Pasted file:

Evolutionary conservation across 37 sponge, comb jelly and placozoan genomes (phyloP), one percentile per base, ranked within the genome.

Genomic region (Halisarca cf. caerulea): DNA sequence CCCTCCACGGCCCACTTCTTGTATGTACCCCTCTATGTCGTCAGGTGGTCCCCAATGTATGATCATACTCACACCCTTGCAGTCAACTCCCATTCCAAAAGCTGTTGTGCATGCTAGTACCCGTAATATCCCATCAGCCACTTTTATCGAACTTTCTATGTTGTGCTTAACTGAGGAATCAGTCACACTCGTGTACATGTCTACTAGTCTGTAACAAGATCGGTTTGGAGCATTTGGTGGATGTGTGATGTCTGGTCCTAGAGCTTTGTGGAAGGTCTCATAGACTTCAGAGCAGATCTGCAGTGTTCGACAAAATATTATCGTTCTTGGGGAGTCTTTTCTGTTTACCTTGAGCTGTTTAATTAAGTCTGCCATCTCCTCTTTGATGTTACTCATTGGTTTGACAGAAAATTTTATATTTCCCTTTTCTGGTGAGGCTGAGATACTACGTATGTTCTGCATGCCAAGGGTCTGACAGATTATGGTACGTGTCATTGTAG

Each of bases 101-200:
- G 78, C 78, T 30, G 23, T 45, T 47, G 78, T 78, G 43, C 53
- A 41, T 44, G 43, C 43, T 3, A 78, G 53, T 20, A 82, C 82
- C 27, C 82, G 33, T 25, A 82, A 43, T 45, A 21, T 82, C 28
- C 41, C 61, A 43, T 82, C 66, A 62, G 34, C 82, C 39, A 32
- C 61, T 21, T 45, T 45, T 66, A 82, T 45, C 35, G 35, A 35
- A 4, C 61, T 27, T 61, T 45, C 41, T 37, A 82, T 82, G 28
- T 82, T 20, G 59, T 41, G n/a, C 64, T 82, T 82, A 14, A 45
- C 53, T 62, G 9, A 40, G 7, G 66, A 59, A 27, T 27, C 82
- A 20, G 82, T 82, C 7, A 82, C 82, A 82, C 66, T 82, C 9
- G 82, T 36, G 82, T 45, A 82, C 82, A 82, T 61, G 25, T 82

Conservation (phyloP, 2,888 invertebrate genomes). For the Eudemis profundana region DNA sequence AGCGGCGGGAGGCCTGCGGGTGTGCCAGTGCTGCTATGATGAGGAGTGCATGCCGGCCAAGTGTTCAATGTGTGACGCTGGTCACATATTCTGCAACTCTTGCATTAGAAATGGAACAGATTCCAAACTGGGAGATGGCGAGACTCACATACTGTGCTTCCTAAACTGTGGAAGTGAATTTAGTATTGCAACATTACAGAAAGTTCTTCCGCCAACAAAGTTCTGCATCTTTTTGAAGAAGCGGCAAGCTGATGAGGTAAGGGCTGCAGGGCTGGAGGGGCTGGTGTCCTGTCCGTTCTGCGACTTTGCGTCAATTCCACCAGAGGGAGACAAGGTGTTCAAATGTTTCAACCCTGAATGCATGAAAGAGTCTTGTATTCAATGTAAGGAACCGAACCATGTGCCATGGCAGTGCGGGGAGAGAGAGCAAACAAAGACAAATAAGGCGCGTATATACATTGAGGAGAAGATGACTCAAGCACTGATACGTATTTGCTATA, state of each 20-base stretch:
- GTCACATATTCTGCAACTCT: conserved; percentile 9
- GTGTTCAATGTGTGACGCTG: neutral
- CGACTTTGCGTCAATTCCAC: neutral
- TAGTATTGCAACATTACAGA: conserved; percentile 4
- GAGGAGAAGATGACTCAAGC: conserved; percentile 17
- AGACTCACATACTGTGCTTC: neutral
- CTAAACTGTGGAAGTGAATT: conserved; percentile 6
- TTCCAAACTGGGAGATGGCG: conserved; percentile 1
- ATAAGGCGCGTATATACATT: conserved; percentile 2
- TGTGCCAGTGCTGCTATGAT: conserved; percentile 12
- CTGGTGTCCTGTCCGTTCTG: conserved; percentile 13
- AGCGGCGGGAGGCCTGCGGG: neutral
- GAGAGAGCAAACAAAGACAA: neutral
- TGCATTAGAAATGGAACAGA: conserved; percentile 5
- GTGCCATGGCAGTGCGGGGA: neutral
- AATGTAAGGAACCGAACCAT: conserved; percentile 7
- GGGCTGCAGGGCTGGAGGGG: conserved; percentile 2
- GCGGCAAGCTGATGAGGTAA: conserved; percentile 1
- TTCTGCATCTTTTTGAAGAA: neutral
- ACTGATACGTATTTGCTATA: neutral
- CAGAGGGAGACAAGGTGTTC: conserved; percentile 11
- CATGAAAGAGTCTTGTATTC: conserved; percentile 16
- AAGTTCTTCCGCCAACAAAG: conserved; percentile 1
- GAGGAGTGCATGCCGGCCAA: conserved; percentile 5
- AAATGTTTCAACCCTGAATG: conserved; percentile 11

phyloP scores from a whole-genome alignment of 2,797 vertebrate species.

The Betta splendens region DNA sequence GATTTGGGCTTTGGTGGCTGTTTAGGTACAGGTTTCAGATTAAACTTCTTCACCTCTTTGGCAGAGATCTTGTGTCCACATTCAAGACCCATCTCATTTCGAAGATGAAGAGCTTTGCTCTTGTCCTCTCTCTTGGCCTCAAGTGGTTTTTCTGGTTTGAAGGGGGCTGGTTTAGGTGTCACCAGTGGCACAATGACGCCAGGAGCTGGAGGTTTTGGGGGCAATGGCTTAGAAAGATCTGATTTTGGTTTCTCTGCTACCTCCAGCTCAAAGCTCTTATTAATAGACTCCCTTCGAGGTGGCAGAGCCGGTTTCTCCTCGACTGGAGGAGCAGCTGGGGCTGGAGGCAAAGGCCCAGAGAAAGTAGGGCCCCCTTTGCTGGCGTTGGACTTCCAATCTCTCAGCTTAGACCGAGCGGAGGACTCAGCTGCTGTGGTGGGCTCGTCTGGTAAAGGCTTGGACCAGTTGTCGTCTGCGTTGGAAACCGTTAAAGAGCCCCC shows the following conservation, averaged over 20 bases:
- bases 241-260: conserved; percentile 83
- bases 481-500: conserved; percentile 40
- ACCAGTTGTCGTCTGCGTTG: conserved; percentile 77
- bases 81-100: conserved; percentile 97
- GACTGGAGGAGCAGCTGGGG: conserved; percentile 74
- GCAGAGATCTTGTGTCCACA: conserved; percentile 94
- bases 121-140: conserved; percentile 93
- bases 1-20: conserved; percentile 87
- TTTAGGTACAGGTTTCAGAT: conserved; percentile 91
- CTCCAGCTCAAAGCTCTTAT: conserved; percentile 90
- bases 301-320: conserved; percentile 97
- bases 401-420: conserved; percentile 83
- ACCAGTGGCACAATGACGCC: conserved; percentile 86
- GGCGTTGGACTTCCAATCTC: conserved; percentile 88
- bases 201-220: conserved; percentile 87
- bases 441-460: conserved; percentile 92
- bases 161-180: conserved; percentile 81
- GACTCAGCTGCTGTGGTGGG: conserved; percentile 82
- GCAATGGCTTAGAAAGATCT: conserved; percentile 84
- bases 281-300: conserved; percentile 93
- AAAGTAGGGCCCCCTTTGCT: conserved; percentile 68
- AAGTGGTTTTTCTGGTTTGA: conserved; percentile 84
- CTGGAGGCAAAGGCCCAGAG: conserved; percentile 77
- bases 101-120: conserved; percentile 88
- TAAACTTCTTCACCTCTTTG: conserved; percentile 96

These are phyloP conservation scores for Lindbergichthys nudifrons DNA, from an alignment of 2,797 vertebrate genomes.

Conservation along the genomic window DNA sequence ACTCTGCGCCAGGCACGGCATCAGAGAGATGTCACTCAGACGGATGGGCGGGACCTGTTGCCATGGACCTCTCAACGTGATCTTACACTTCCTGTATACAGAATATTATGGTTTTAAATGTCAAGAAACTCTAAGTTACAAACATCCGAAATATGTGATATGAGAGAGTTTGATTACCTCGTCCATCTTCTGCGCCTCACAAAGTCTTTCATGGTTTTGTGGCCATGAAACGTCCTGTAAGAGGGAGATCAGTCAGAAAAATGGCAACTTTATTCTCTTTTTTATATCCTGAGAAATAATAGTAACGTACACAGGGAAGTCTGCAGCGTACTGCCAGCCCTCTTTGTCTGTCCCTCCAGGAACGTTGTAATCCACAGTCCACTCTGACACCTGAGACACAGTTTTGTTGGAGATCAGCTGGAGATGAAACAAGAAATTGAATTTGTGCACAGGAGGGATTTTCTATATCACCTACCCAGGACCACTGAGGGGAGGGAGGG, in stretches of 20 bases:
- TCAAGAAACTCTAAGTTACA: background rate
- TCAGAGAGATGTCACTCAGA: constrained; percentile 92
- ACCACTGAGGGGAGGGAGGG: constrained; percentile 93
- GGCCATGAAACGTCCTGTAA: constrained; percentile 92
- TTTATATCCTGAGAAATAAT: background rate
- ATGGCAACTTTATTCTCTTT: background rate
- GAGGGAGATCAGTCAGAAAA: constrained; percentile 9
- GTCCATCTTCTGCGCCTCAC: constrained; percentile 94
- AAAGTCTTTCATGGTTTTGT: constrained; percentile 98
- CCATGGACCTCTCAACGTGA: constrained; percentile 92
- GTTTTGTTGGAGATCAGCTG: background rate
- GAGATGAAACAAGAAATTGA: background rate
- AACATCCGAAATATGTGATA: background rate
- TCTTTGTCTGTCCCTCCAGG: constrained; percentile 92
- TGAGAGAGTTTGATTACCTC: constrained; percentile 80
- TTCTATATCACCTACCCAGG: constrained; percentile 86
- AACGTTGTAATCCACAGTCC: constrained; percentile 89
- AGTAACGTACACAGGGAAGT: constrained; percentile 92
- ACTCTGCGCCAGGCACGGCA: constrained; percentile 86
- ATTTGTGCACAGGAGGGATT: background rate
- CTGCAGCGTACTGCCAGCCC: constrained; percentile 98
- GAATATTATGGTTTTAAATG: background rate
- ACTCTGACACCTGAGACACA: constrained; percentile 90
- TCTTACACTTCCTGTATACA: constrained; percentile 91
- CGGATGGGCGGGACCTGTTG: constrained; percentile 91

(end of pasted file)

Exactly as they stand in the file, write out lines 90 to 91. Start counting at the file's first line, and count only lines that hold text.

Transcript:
- GAATATTATGGTTTTAAATG: background rate
- ACTCTGACACCTGAGACACA: constrained; percentile 90